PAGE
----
If you were a playwright, you'd wish you'd have written this. As the drug-money laundering indictment against now-infamous pyramid schemer money-launderer David Murcia comes down in U.S. federal court, the Panamanian press buzzes amidst new revelations of links between this illicit businessman, state security forces and Panamanian politicians.
Some of the highest ranking leaders of the Institutional Protection Service (SPI in its Spanish initials) were arrested for their alleged role in providing the equivalent of Panamanian Secret Service protection to Murcia. From La Prensa in Panama (Spanish only):
The controversial Colombian prisoner was able to penetrate the highest spheres of the Institutional Protection Service (SPI), the specialized entity in charge of security for the Presidency of the Republic.
Yesterday the disciplinary body of the SPI detained at its operations center in Corozal two agency directors, Joseph Antoine y Luis Almengor, both for links to the network of agents who served as protection for Murcia, without presidential authorization, as the La Prensa put forth yesterday.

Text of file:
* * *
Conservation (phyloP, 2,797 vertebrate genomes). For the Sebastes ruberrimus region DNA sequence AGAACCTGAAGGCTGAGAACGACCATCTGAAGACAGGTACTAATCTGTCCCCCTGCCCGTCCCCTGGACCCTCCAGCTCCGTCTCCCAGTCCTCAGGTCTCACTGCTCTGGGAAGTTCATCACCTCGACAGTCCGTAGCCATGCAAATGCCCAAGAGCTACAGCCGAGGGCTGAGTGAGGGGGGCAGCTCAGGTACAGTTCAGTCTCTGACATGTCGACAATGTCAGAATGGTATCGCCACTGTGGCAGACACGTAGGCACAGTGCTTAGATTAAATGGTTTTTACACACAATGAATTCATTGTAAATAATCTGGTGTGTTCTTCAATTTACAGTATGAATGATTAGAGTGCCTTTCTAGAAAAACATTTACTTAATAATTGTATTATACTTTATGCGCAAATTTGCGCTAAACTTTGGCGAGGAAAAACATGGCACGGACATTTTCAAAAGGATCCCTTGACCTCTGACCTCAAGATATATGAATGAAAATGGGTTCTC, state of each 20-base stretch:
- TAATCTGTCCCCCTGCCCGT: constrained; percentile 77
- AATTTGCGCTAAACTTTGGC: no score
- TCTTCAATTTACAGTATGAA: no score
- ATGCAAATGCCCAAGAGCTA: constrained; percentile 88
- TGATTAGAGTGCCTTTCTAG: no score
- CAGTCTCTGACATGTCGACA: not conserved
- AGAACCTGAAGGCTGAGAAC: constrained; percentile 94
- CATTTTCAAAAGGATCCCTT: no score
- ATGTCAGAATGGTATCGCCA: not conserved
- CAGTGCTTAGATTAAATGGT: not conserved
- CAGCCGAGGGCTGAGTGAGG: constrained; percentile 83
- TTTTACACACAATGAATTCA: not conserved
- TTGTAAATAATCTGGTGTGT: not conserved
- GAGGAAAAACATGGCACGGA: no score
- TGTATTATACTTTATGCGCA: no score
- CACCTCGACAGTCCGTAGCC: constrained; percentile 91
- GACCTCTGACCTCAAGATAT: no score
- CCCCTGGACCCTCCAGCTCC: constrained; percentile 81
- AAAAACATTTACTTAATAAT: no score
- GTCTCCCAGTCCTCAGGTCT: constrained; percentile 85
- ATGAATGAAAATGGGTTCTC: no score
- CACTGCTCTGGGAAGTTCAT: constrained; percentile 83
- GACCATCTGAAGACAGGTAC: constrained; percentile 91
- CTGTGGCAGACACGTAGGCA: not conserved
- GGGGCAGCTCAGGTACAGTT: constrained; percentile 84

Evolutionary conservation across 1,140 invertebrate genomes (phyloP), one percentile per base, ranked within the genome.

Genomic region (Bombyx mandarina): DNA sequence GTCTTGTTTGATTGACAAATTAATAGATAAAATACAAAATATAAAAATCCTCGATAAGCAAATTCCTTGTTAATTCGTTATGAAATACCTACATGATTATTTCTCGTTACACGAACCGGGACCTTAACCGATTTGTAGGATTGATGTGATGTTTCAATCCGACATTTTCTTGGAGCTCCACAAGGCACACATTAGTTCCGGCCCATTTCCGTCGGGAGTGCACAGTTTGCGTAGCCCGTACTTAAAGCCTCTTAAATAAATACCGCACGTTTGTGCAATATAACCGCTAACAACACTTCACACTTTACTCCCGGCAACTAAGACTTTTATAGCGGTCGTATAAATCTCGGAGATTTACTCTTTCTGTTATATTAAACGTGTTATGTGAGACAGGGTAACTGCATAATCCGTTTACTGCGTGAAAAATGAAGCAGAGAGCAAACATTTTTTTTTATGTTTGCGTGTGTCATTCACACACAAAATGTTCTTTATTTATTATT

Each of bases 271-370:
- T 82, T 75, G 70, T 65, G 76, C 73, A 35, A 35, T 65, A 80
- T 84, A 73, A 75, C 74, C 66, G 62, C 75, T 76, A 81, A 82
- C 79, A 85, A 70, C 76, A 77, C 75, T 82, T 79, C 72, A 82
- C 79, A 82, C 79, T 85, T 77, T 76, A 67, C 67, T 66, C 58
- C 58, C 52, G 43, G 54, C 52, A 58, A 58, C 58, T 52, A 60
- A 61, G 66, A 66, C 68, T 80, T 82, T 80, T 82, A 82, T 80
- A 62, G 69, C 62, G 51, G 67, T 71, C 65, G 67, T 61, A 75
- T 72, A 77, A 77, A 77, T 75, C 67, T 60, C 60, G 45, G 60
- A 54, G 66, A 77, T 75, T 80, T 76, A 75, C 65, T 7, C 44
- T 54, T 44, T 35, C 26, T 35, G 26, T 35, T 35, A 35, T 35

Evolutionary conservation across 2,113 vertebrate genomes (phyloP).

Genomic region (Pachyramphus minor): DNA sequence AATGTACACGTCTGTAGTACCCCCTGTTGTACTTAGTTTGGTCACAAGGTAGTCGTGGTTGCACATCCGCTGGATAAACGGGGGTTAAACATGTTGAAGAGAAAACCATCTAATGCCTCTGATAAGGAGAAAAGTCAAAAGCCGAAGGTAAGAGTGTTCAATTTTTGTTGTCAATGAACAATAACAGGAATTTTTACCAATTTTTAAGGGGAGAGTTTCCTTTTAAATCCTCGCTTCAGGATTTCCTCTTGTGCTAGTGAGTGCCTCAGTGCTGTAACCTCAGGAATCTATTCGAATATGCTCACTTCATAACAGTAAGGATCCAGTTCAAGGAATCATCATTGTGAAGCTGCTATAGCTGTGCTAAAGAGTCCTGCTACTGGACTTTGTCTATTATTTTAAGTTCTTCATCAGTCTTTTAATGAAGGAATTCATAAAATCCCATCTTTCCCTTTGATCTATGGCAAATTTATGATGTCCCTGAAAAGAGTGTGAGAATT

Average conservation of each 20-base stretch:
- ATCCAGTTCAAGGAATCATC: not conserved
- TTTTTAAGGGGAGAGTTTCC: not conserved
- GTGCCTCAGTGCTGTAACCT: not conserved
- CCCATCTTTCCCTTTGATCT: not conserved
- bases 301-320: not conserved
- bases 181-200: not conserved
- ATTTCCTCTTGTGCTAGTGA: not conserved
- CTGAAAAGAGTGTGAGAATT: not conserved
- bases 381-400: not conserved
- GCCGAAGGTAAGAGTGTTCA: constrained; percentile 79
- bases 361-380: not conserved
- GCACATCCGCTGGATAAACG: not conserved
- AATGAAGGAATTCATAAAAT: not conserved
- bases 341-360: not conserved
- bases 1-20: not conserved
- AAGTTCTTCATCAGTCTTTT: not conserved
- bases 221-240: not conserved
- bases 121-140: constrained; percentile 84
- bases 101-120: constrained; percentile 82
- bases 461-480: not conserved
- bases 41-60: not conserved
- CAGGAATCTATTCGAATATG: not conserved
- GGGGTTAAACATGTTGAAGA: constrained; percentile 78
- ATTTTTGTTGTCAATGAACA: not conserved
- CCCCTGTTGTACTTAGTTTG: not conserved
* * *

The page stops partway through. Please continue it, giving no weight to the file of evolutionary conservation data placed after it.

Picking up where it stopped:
Even though it sounds a lot like another country nearby with which Bush administration negotiated an FTA, infiltration of organized crime into the highest levels of the Panamanian state security apparatus should raise eyebrows.
La Estrella reports that agents seems to have been present in meetings between Murcia and Panamanian politicians, and reminds us that it's not the first time the SPI is in hot water:
The image of the Institutional Protection Service (SPI) has been tarnished yet again with accusations of SPI agents who protected Colombian businessman David Murcia Guzman in their spare time, in violation of SPI code.